The high-tension cable systems are beginning to gain wider usage throughout the U.S as retrofit barriers, usually in spot locations where crossovers are most prevalent. They are especially easy to install in wide, flat medians such as the Illinois Tollway’s I-88 and I-90 segments. Given the time constraints, however, the selection and installation of the two systems could not be accomplished without modifying aspects of the project delivery methodology.
Nonprescription for success
After the tollway decided to add the cable barriers to the two projects, one of its first steps was to collaborate with Wight & Co. in selecting the manufacturer. Its goal was to give the handful of companies that made such systems an equal chance to win the assignment. To ensure product quality and minimize costs, the tollway and Wight quickly developed generic performance specifications (based largely on the commonalities in the manufacturers’ proprietary specifications) that would meet or exceed NCHRP Test Level 3 safety standards.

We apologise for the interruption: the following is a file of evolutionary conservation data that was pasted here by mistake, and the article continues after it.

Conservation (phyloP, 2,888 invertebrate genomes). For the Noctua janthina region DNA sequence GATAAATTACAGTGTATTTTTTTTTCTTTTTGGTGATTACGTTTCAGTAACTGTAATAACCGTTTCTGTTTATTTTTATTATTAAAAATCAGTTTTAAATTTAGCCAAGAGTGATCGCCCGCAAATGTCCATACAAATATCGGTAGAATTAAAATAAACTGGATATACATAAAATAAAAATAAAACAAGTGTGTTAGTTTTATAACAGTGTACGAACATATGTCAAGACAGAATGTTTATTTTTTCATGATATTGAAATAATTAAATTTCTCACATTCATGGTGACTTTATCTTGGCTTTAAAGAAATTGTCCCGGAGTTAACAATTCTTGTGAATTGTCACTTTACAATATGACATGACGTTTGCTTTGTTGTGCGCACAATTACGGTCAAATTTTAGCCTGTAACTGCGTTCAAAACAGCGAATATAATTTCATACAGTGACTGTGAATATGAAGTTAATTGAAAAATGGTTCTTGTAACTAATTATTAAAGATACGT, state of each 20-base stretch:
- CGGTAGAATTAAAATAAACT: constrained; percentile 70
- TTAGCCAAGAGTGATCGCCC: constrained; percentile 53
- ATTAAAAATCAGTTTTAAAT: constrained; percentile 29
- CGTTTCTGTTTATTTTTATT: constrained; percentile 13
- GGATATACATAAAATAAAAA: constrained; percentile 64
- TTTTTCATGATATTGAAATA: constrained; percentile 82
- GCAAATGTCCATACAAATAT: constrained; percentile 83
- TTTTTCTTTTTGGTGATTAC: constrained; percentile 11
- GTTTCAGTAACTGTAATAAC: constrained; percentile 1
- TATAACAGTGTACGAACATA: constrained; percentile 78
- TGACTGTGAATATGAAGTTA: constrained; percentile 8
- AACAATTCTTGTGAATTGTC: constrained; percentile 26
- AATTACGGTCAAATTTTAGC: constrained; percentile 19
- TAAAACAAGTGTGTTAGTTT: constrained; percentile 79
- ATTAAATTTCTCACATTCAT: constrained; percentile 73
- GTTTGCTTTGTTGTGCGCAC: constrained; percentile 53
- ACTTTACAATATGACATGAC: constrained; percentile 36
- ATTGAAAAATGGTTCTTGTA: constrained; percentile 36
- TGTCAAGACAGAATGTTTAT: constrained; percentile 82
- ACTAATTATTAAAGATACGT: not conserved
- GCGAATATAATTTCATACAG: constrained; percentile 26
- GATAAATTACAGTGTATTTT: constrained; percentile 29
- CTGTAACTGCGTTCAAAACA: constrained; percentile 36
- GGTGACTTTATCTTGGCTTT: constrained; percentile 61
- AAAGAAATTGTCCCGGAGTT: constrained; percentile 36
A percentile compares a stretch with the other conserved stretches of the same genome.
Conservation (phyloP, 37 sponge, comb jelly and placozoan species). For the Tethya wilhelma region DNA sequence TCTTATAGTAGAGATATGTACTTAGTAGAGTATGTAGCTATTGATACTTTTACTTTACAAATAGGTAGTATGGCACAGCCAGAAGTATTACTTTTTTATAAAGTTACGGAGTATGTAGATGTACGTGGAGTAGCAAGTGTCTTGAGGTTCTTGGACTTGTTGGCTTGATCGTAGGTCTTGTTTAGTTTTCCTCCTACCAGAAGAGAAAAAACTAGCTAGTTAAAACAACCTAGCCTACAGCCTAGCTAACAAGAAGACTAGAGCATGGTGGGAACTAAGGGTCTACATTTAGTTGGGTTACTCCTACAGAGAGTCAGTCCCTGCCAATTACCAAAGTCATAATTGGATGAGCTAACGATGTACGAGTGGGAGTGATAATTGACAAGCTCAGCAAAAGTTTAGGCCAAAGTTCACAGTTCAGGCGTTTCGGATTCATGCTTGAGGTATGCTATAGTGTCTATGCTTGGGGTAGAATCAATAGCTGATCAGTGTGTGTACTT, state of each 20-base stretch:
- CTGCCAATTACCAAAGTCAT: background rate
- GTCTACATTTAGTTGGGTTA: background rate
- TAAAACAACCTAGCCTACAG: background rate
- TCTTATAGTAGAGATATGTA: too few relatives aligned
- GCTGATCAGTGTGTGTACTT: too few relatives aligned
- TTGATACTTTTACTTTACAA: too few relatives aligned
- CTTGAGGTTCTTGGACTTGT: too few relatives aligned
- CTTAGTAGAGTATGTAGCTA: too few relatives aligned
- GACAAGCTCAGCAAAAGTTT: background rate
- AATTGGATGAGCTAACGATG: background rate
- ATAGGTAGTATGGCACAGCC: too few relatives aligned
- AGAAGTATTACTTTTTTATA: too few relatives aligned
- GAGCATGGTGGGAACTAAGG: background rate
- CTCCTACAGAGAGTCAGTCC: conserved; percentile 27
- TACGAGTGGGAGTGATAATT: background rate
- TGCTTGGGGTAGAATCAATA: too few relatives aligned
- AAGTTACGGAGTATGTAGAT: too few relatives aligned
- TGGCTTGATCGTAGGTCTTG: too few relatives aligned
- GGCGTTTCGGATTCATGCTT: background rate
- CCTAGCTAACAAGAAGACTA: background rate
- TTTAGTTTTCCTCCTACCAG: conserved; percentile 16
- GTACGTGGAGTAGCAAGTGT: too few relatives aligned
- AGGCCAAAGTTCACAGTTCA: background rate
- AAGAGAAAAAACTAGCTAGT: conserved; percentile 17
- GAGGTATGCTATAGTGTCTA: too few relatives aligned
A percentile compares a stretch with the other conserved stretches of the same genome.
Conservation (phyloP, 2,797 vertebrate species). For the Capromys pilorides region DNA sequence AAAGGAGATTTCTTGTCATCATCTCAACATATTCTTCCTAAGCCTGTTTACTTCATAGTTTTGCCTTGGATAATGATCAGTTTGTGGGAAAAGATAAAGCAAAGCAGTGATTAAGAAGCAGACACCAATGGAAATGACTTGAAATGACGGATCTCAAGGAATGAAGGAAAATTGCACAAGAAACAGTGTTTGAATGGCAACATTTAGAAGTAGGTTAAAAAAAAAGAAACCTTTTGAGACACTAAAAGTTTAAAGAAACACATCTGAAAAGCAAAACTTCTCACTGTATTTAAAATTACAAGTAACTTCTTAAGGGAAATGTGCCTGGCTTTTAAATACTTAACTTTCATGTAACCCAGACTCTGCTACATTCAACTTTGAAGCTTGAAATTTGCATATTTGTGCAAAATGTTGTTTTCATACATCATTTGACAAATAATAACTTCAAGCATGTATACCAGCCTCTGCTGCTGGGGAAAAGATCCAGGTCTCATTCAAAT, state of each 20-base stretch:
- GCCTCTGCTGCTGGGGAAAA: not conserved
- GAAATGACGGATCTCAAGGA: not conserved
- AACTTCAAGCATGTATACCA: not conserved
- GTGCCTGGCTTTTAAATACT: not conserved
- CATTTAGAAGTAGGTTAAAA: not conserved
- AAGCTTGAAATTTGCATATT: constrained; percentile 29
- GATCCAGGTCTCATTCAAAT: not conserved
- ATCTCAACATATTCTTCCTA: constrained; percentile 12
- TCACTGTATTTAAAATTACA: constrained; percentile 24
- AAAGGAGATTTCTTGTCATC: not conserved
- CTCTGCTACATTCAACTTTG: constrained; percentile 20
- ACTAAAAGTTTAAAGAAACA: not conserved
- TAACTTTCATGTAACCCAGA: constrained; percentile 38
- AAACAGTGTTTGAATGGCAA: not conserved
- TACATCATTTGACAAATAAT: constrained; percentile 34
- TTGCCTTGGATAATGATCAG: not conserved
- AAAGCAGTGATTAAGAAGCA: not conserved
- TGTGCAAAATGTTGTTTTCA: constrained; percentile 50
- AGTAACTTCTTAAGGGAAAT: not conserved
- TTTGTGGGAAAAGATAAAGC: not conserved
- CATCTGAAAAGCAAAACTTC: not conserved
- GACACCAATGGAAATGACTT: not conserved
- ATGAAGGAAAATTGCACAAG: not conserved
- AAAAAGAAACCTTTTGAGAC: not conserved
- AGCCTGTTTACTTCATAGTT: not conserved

Internally, the tollway project manager put together an ad hoc team of personnel from its maintenance and materials departments and its general engineering consultant. The group tapped into resources from other states that had installed these cable systems such as Ohio, Oklahoma, North Carolina and Utah. Participants became familiar with the project details and were able to add their input and ideas in real-time. This process virtually eliminated the long delays caused by the traditional project management methodology of getting approvals one department at a time. Consequently, the development of the performance specifications—typically a four- to six-month process—was completed in less than a month.